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Health and Safety Fines Must Match Ability to Pay

PLEASE NOTE: Information in this article is correct at the time of publication, please contact DFA Law for current advice on older articles.

Employers whose breaches of health and safety rules result in injury to workers are hit hard in the pocket – but, as with individuals, penalties levied are tailored to the seriousness of offences and ability to pay. In one case, a £1.8 million fine imposed on a port operator was reduced to £500,000 by the Court of Appeal.

The company was prosecuted following a Health and Safety Executive investigation into an incident in which a dock worker’s arm was caught in an electric capstan. He suffered multiple fractures of the limb and remained unable to bend and straighten his arm properly 18 months after the accident. The company was hit with the fine and ordered to pay £14,238 in prosecution costs after pleading guilty to a breach of Section 2(1) of the Health and Safety at Work etc. Act 1974.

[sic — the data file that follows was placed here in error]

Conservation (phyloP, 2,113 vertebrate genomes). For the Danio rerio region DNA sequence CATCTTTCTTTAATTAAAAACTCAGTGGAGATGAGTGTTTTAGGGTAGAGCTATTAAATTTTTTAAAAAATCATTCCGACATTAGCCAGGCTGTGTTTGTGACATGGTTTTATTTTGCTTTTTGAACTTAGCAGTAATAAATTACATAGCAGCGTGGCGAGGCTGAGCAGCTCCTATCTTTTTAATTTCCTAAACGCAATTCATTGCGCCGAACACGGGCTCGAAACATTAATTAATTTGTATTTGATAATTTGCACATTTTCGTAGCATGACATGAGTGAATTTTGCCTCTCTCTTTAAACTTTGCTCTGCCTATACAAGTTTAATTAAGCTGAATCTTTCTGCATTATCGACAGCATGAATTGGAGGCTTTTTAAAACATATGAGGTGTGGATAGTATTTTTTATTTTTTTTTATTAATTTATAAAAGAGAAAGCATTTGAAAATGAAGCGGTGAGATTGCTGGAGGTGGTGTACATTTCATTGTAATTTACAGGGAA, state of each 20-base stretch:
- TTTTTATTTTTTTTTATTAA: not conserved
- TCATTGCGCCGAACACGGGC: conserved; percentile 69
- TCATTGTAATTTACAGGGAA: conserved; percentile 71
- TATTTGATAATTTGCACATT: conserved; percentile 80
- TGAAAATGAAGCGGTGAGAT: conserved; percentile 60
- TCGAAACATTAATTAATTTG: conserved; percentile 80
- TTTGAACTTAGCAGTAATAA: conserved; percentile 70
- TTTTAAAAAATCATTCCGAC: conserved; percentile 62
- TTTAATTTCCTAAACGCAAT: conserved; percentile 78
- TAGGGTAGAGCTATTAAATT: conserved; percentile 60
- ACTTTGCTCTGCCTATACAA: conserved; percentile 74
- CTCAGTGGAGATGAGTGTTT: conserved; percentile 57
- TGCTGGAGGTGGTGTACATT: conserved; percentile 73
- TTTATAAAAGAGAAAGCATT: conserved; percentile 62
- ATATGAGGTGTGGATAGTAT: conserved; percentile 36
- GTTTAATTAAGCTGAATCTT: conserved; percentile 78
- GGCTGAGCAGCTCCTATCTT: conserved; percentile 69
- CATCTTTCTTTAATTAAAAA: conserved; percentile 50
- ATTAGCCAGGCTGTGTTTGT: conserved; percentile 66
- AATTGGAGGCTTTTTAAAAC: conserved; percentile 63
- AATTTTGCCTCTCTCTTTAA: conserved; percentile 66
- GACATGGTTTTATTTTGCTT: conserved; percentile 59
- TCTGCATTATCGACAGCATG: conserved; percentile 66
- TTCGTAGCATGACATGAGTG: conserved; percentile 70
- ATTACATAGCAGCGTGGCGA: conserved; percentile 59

On appeal, the company’s lawyers pointed to its otherwise good safety record and its early guilty plea. It had rectified safety issues relating to the capstans immediately after the accident. It was also facing challenging trading conditions, its pre-tax annual profits having fallen from £13 million at the time of the accident to £2.7 million in its most recent accounts. In the circumstances, the Court found that the fine was manifestly excessive and allowed the appeal.

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